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The West Japan Railway Company, nicknamed JR West for convenience, publicly apologized for the early departure of a 12-car train traveling between Notogawa Station and Nishi-Akashi Station. The train, which was scheduled for a 7:12am departure from Notogawa, inadvertently misinterpreted a conductor signal and left the station at 7:11:35am instead. Several passengers who missed their boarding time as a result of the early departure had to wait six minutes for the next line, throwing off their carefully planned itineraries, and one of those passengers reported the incident to JR West.

“The great inconvenience we placed upon our customers was truly inexcusable,” JR West said in the press release posted on the railway website. “We will be thoroughly evaluating our conduct and striving to keep such an incident from occurring again.”

The train route originates in the Shiga Prefecture centrally located on Japan’s main island, and winds past the cities of Kyoto, Kobe and Osaka on its terminus along the coast.

The Notogawa to Nishi-Akashi train route winds past Kyoto, Osaka and Kobe in central Japan. Courtesy of Google Maps.

Although a six-minute delay may sound laughable to many of us hailing from more lax cultures, Japanese schools and businesses are notoriously strict about adhering to traditional values of punctuality as a symbol of respect. In fact, educational resources such as Guidable exist to help clueless gaijin better understand how and what to tell a boss when one is going to be late for work. Another article for dealing with India-Japan business relations emphasizes that punctuality is considered the first step in building trust with Japanese colleagues and employers.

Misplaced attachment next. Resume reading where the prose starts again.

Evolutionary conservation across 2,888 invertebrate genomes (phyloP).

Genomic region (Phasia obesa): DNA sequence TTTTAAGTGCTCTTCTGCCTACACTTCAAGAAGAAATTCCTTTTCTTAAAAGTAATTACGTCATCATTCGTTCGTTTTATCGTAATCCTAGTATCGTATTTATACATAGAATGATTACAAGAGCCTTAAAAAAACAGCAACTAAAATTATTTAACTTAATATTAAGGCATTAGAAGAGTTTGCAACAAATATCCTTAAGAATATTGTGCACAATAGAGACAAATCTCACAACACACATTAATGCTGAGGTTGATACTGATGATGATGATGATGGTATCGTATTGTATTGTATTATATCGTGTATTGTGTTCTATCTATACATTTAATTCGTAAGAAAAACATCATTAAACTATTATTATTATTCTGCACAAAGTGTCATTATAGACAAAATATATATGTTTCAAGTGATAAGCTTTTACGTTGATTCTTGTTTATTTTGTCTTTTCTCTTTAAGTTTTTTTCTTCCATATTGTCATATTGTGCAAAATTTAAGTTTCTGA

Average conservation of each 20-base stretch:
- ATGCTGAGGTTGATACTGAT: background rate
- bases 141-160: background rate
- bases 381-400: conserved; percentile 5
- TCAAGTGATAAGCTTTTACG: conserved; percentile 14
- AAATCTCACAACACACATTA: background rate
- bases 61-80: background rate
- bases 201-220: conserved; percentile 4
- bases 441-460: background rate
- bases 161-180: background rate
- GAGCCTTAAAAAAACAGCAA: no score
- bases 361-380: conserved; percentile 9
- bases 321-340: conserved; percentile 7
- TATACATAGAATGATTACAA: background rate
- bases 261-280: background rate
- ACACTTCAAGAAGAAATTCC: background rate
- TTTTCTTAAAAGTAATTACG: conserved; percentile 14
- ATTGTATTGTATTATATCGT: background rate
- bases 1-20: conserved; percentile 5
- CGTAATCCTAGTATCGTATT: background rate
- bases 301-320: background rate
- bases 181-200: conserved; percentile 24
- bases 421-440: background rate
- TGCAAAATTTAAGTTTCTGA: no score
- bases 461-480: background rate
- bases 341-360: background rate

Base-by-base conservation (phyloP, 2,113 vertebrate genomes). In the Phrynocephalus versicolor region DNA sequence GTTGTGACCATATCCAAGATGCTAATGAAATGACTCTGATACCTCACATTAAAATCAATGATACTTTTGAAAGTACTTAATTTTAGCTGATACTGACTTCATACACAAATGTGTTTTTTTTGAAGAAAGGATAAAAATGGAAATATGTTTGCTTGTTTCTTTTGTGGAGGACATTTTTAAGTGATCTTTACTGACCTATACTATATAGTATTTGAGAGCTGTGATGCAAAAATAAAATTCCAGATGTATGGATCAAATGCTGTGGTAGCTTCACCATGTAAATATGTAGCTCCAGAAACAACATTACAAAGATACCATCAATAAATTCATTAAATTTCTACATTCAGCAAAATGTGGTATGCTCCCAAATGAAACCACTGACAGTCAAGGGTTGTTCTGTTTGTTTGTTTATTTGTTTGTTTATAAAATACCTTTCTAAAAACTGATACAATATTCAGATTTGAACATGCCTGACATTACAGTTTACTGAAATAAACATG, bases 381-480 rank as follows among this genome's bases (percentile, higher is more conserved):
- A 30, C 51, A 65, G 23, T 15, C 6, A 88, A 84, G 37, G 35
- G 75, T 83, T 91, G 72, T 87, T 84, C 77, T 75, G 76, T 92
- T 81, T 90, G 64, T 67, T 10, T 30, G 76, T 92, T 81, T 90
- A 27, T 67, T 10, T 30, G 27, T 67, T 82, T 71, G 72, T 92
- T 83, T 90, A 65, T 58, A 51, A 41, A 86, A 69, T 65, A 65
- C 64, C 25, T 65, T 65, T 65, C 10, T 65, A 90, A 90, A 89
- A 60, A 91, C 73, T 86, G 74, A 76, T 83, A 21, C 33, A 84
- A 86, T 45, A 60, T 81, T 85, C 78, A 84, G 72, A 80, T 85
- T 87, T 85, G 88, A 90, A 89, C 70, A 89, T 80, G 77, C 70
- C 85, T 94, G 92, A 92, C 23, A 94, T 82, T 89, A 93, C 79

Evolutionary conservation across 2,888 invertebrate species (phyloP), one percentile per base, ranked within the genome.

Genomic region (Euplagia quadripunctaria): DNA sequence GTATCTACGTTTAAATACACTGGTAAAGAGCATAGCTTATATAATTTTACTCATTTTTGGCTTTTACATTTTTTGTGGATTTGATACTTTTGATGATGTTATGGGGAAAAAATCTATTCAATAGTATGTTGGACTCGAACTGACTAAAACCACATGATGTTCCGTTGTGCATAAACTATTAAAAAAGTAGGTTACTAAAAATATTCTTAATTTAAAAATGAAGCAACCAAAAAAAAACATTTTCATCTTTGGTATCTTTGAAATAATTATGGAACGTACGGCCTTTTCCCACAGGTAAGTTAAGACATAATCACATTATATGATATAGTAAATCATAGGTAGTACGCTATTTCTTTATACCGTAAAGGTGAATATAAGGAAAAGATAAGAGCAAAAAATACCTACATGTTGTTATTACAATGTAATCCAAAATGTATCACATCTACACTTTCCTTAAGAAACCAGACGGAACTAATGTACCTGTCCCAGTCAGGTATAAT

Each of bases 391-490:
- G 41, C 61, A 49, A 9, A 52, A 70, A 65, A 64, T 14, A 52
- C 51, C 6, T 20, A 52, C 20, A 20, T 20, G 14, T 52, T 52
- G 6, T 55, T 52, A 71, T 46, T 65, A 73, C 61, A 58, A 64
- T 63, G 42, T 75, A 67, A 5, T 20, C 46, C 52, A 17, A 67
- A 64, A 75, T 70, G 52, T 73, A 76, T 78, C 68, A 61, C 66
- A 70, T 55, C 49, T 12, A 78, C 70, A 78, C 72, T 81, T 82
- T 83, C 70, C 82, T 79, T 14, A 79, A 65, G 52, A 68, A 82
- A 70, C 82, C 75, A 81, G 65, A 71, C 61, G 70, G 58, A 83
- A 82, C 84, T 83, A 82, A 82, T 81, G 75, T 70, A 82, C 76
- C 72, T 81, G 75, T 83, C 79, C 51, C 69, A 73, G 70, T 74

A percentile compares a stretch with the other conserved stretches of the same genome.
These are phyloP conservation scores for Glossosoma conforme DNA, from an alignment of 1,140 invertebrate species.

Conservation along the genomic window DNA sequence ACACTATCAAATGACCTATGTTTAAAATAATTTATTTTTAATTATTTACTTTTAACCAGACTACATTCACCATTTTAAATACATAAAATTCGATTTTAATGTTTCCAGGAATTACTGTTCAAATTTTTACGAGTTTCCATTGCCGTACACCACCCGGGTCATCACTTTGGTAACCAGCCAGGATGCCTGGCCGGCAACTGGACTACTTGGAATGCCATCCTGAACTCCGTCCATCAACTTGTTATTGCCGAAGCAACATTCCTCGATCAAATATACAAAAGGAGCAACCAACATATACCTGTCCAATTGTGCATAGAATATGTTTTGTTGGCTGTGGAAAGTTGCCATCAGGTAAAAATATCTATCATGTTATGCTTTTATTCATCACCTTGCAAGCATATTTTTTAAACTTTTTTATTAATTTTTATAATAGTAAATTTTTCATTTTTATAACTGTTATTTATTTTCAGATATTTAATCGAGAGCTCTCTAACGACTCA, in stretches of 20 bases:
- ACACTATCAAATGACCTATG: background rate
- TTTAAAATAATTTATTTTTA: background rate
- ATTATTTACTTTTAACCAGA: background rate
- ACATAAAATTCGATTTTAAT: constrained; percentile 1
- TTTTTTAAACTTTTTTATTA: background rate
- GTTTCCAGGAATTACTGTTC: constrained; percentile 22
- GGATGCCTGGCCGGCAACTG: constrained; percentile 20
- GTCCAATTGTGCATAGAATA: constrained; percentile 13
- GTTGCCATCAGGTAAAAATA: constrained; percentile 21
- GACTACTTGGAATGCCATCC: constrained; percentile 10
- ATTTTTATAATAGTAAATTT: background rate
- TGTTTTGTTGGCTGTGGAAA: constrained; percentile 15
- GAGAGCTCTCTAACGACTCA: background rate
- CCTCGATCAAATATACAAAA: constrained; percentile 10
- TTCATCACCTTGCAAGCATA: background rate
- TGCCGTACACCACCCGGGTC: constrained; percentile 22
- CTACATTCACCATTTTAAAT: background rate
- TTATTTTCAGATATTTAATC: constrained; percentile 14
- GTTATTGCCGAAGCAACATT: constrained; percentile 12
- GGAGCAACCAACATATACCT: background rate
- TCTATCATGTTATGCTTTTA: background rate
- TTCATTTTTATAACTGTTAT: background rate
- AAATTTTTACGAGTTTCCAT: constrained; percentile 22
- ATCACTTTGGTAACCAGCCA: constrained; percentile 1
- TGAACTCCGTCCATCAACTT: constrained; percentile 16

Since travelers [usually] can plan their commutes to a T, that next train to leave Notogawa for Nishi-Akashi, at 7:19am, could easily have thrown off other connecting transits that would have made a number of travelers late for work and school, where serious consequences are often handed down for tardiness offenses.

This isn’t the first time an errant conductor has let down the railway system and all its patrons by departing a few seconds too early. Last November, the Tsukuba Express management apologized for the same issue: A train departing Tokyo for Tsukuba left at 9:44:20, rather than the scheduled 9:44:40. In that incident, no travelers lodged complaints, but the railway system proactively acknowledged its mistake anyway, also promising to “never do it again.”

Featured photo by JR West.

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